They are Anaheim chilis. I can them every year! Great, but put them in eeny jars...because the pints are kinda large for most recipes ..at least that was my experience. Use half pints or even 4 oz jars...but the half pints ought to be a good size for most recipes. Freezing them makes a different consistency, but they are still ok for use in cooking. They are a little tougher when frozen.
You can do it either way....but I don't. My recipe said that you can roast them and peel them...OR...cut them up with the peeling still on. I think that the ones in the store have the peelings on them. If you freeze them you might want to remove the peel because they get a little tough after they have been frozen and then you use them in a recipe like chicken enchiladas or something. 5 pounds of pressure for 50 minutes/ pints, 60 minutes/ quarts. I got that from an older canning book and have done mine that way for years! Just seed them....cut them up...and pack them in the jar raw...then add a tsp/quart or half tsp/pt salt....and then fill the jar with boiling water and put your lids on and pressure them. Works great. If you do them at any greater pressure they turn to mush.....Hope you have a great time with them! They are sooooo much cheaper than storebought and a couple of plants will give you gobs! I like half pint jars or pints. The quarts of chillies would be toooo huge unless you feed an army!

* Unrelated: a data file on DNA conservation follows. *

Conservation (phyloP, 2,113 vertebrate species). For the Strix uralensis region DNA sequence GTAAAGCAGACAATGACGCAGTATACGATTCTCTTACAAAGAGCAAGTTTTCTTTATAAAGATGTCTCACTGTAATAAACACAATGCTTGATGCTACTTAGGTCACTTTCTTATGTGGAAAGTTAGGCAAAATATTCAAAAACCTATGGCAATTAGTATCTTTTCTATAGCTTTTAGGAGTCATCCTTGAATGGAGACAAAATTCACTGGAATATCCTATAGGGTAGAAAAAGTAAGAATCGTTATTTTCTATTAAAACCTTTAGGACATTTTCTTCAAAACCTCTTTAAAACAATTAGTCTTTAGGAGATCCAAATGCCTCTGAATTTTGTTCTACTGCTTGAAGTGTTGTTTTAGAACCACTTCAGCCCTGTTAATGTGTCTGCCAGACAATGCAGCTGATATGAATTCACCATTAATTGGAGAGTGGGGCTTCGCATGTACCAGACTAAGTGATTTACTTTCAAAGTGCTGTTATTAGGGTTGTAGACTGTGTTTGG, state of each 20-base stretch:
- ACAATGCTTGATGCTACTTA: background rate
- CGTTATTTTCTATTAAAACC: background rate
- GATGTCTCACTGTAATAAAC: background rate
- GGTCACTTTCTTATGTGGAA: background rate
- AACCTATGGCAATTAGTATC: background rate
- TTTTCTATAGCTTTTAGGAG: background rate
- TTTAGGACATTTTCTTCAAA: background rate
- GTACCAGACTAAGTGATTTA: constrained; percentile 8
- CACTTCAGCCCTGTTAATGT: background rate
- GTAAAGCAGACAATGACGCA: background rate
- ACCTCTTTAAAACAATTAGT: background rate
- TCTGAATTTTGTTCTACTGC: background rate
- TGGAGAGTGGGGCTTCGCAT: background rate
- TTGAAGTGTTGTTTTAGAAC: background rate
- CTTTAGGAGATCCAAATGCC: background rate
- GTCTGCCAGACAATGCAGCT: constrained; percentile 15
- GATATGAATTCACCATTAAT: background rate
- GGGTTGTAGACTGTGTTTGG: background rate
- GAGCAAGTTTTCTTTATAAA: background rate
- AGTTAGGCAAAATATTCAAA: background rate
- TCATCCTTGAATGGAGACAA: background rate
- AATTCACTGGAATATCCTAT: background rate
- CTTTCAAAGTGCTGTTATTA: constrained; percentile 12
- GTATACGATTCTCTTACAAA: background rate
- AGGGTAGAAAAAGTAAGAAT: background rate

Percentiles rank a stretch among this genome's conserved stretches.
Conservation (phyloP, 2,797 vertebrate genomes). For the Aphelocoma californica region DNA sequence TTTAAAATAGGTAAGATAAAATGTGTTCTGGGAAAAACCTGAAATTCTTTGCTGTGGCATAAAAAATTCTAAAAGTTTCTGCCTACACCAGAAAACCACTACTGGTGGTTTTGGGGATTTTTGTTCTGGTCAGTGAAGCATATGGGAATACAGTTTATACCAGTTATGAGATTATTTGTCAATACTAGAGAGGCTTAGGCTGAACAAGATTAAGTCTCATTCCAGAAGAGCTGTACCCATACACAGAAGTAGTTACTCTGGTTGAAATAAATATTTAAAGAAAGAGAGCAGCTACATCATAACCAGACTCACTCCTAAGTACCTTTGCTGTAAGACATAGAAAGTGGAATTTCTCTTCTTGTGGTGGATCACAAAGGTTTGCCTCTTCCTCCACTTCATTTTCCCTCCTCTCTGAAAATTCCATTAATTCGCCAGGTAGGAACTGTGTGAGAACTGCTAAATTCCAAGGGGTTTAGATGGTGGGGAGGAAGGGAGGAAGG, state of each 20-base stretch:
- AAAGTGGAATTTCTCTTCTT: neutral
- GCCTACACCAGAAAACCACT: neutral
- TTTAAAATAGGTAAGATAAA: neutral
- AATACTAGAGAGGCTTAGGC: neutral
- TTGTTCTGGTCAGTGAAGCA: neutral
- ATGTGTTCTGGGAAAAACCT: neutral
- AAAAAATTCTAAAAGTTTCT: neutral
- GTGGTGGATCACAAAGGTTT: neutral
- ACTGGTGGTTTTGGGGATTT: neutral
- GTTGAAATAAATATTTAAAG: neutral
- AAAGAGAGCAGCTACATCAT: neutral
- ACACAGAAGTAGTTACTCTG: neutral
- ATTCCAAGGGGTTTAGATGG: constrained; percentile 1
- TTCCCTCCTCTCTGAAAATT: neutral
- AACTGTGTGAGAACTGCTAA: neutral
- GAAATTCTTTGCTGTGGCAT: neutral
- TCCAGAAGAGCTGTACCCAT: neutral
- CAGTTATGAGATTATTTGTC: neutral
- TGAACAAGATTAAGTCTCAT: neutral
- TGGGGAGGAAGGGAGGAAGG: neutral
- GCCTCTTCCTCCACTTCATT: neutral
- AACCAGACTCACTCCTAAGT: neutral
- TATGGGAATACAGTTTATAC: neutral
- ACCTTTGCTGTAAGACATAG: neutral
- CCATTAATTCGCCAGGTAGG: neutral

I can them after I roast, peel, seed, and chop them. Freezing is way easier if you have the space, roast them first, then pack into freezer bags just like they are. When it's time to use them, defrost, and the peel slips right off. Everybody I know around here makes chile rellenos with Anaheim chiles, any other chile is a sacrilege to me. Jalapenos make good "poppers", stuffed with cheese, coated and fried.
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